Townsend's WarblerSetophaga townsendi
- ORDER: Passeriformes
- FAMILY: Parulidae
A bird of the Pacific Northwest, the Townsend's Warbler nests in coniferous forests from Alaska to Oregon. It winters in two distinct areas: in a narrow strip along the Pacific Coast, and in Mexico and Central America.More ID Info
- Reinita de Townsend (Spanish)
- Paruline de Townsend (French)
- Cool Facts
- The Townsend's Warbler hybridizes with the Hermit Warbler where their ranges overlap in Oregon and Washington. The hybrid zones are rather narrow and appear to be slowly moving, with the more aggressive Townsend's Warbler displacing the Hermit Warbler.
- On the wintering ground in Mexico, the Townsend's Warbler feeds extensively on the sugary excretions of scale insects. Although the warbler usually forages in the tops of trees, it will use patches of the honeydew-producing insects at whatever height it finds them. It will defend territories around trees infested with the insects against other Townsend's Warblers as well as other bird species.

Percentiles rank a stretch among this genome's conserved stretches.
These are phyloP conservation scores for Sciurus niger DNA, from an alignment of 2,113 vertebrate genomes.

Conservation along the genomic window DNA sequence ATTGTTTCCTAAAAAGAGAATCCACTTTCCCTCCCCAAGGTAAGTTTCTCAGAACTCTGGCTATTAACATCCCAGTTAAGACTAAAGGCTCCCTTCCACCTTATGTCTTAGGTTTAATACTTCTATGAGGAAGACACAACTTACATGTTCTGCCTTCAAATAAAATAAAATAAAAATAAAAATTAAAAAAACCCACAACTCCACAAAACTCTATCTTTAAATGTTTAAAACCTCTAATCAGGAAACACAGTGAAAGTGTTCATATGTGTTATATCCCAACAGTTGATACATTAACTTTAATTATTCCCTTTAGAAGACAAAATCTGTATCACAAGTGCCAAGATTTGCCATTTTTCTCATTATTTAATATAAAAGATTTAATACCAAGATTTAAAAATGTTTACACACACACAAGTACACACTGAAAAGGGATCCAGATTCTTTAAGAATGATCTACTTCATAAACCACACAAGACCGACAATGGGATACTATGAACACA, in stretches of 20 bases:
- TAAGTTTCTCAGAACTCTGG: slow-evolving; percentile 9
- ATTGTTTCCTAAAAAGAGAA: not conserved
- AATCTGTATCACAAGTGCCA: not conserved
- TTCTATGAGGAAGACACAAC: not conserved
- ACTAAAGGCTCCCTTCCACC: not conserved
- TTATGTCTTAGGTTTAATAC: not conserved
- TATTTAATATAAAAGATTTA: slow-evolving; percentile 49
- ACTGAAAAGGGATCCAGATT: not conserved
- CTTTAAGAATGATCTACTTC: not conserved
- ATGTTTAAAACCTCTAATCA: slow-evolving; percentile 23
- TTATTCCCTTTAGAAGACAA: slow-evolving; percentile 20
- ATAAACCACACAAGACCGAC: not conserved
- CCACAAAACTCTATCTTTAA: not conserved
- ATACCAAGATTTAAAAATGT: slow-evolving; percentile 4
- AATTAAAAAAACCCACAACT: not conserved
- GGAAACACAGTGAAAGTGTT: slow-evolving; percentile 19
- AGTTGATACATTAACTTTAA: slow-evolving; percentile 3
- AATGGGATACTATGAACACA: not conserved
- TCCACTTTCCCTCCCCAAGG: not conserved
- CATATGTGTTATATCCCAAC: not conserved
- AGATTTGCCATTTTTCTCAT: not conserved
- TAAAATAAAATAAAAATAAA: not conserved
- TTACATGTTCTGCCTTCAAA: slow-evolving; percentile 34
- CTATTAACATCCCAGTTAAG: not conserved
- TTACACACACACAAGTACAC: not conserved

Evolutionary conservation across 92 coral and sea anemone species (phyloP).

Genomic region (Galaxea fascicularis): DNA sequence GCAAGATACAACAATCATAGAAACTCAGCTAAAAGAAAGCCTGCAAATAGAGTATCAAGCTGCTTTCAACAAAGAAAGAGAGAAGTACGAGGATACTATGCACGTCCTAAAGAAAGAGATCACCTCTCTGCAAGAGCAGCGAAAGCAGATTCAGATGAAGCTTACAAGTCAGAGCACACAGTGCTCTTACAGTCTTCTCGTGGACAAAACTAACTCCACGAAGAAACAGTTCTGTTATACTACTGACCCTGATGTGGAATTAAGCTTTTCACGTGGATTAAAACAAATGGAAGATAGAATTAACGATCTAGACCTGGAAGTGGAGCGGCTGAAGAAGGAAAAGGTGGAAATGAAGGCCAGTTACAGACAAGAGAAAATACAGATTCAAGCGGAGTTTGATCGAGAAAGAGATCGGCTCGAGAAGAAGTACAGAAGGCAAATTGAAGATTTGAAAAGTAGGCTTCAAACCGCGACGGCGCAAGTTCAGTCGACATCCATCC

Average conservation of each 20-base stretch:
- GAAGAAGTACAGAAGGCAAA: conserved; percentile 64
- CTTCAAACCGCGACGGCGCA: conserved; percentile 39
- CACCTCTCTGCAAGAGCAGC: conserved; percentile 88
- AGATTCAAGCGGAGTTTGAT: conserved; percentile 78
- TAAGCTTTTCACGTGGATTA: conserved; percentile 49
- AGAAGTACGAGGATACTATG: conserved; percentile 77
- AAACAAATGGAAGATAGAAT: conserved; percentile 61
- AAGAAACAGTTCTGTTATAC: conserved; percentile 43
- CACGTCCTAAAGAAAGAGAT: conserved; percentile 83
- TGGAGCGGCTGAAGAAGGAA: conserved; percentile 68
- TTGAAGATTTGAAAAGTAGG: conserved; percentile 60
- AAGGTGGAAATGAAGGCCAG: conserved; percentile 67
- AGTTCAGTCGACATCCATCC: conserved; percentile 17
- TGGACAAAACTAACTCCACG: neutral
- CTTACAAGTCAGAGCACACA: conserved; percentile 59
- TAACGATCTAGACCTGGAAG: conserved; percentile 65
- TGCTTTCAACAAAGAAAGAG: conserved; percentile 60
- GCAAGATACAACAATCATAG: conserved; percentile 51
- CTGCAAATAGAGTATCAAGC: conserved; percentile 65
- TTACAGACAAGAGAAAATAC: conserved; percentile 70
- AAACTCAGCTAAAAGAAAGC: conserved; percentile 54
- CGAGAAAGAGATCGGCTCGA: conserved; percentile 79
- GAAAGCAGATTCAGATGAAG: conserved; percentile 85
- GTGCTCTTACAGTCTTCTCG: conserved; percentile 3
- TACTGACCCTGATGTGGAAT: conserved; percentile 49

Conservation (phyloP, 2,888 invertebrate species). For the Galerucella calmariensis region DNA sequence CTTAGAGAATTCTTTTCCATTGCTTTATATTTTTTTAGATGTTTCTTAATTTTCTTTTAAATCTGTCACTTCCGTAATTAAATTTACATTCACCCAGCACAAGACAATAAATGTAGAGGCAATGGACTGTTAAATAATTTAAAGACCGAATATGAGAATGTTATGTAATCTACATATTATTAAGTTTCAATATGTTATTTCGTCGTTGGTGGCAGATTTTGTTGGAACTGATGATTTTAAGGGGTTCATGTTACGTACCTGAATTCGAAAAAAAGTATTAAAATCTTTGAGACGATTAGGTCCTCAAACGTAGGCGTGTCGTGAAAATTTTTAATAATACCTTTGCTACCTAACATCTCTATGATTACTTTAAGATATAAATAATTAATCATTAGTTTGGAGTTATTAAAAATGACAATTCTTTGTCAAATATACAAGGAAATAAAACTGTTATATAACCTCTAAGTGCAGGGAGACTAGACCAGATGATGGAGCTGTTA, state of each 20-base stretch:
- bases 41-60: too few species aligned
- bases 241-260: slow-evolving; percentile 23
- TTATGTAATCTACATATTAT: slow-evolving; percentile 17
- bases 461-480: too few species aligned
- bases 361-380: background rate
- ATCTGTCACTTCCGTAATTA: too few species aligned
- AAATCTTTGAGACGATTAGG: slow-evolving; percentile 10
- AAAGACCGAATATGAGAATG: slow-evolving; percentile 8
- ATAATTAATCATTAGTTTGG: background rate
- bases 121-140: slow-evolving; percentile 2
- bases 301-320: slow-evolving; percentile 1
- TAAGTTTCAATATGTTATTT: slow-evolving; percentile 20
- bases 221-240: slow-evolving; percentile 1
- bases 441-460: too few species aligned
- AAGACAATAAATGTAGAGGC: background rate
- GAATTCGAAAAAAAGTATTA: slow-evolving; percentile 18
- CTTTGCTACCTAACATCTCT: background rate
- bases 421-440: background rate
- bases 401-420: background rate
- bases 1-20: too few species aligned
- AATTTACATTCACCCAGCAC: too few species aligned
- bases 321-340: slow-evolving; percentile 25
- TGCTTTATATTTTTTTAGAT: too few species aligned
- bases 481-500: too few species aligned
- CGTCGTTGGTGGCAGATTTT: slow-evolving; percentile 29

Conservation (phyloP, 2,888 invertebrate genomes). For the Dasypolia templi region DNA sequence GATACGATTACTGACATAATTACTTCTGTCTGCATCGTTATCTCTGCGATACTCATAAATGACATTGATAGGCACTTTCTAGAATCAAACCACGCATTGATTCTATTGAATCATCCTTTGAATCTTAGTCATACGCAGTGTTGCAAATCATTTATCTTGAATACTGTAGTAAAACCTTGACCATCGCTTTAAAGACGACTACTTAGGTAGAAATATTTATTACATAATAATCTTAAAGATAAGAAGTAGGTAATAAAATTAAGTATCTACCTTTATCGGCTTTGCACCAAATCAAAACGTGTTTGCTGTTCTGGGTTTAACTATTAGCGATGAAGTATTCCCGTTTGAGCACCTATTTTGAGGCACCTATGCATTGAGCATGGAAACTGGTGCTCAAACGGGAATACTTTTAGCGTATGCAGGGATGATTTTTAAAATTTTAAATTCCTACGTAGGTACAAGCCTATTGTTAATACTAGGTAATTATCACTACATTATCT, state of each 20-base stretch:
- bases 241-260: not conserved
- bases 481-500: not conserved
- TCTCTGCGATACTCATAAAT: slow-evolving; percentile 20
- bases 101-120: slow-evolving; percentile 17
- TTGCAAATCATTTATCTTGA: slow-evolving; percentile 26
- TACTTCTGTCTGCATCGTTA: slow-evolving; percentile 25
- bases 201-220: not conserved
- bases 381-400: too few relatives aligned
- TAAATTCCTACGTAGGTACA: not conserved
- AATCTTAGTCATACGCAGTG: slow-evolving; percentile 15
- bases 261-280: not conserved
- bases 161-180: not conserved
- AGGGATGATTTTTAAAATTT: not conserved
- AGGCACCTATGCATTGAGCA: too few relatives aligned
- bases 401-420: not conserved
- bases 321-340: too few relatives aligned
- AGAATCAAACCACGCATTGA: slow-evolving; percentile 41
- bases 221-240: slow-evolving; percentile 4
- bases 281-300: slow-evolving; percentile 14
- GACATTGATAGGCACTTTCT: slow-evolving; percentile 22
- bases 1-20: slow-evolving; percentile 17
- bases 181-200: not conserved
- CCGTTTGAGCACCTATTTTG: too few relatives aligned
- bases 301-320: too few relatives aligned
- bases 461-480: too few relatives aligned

- The male Townsend's Warbler begins to sing before it leaves its wintering grounds.
- Sometimes a female Townsend's Warbler will partially construct a nest in one tree, then move all the materials to another tree and finish the nest there.
- The oldest recorded Townsend's Warbler was a male and at least 10 years, 8 months old, when he was recaptured and rereleased during banding operations in California.